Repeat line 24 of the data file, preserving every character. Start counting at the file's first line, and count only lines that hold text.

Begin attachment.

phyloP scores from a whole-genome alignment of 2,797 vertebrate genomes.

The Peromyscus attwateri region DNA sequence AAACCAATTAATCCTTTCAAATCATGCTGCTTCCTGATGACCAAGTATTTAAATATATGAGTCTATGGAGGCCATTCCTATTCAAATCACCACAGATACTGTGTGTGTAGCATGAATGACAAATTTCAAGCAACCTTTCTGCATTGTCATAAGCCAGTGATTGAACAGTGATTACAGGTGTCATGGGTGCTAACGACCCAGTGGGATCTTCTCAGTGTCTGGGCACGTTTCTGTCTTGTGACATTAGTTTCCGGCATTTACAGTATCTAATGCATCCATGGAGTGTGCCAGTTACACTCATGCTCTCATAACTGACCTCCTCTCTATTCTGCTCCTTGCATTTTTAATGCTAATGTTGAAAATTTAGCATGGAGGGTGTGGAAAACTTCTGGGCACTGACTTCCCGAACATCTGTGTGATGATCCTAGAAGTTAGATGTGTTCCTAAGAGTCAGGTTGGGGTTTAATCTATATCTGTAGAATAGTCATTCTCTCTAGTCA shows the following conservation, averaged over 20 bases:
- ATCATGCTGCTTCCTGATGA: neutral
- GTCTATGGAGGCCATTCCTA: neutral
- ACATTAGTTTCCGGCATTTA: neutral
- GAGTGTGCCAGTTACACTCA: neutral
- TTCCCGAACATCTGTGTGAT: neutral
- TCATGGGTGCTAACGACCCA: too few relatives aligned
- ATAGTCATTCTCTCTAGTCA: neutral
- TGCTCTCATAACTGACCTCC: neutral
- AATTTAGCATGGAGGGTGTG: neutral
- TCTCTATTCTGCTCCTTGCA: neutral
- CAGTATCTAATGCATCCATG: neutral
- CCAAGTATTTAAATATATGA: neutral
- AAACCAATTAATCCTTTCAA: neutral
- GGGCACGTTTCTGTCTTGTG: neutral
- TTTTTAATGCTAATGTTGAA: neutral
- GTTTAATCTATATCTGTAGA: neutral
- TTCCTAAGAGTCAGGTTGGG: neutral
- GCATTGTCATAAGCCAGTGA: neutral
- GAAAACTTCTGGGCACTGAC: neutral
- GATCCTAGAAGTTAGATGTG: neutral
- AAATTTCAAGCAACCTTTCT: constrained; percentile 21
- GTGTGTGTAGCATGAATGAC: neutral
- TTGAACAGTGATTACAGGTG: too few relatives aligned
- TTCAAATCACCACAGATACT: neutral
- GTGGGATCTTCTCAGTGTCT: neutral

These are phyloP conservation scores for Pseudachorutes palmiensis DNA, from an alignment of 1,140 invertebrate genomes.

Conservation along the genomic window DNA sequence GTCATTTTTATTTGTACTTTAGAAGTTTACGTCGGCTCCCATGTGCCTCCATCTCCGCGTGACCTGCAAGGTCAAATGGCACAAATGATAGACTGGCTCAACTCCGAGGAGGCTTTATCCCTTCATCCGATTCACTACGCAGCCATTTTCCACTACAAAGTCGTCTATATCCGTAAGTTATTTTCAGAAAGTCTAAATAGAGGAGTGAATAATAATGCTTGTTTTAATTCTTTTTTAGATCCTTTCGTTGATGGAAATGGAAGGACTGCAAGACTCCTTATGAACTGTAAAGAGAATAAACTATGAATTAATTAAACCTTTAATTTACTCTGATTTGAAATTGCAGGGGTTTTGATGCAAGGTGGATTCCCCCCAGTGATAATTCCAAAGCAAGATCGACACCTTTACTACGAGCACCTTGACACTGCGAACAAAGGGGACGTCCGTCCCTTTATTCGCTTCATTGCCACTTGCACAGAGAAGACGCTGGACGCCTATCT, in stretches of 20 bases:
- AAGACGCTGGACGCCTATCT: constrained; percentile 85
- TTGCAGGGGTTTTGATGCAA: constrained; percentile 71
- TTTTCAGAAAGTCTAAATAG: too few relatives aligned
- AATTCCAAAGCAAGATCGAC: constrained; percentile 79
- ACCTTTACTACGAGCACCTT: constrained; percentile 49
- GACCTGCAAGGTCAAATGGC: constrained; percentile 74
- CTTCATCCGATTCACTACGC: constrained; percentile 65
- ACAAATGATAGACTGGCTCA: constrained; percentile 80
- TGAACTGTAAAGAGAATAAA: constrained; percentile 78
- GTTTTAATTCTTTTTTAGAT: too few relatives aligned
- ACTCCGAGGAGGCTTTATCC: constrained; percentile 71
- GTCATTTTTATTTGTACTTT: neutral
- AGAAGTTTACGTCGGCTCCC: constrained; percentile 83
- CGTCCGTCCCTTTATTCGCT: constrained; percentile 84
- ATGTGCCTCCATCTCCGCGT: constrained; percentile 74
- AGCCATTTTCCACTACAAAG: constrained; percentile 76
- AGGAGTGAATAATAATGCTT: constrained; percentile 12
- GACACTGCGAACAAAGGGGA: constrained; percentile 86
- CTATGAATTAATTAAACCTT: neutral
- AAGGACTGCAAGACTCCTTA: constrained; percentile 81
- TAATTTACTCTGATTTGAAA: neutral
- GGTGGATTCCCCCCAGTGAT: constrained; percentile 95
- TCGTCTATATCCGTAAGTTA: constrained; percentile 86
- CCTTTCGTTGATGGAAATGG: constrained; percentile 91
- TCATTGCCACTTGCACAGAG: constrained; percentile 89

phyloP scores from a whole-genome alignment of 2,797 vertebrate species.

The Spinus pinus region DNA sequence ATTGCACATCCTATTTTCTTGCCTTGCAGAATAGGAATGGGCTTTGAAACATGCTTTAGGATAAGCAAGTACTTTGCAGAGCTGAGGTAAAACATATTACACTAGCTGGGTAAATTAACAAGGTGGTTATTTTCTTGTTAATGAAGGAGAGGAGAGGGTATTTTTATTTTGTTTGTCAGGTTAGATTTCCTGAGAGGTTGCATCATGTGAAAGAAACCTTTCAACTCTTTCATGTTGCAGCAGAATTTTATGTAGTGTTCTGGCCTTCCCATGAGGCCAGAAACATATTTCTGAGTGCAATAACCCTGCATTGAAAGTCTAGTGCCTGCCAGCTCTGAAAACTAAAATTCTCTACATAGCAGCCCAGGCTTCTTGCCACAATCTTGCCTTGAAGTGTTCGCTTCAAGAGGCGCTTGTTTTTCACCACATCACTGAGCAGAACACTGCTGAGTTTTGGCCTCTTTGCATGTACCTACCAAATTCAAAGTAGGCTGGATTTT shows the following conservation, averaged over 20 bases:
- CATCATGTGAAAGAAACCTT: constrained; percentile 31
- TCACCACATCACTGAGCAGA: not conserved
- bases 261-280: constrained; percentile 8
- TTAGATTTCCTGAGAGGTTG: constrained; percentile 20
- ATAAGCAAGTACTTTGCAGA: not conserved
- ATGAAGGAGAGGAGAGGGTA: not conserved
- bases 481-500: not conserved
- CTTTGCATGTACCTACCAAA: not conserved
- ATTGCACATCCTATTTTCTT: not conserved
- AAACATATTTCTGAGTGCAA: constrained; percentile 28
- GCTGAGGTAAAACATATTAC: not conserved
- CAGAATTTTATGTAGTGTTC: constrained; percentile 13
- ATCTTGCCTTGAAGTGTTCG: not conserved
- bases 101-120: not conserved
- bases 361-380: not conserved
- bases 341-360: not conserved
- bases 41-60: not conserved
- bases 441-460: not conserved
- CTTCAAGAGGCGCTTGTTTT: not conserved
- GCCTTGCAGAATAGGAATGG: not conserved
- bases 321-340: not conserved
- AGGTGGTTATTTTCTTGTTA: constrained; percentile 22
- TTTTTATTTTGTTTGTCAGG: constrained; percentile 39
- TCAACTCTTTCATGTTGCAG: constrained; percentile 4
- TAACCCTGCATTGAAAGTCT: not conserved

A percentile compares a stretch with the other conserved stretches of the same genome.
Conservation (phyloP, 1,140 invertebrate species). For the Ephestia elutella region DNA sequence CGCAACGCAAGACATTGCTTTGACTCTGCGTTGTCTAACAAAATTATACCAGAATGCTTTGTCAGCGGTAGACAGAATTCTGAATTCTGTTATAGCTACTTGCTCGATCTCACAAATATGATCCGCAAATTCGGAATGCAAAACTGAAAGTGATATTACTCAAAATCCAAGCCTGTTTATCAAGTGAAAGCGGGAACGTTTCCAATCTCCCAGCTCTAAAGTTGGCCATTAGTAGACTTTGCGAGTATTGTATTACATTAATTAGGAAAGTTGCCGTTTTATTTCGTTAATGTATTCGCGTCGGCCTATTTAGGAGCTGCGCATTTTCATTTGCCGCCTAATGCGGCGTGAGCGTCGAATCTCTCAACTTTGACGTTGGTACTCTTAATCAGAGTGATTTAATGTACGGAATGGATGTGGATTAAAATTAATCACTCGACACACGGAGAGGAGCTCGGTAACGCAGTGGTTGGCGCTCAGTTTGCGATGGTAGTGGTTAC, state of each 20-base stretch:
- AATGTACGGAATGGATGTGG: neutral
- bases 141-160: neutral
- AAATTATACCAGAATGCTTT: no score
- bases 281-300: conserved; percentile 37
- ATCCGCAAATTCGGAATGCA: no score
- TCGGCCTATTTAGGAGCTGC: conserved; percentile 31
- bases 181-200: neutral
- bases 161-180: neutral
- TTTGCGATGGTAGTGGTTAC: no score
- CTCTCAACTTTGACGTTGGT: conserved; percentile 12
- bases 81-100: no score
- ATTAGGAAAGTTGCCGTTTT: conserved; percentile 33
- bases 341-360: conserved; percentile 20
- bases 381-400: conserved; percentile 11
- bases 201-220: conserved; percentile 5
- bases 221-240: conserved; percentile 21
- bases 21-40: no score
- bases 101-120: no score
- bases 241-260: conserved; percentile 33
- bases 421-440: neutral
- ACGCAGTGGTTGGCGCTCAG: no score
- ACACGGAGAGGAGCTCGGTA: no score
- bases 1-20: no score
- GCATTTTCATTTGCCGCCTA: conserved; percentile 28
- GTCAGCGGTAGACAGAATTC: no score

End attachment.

- GTGTGTGTAGCATGAATGAC: neutral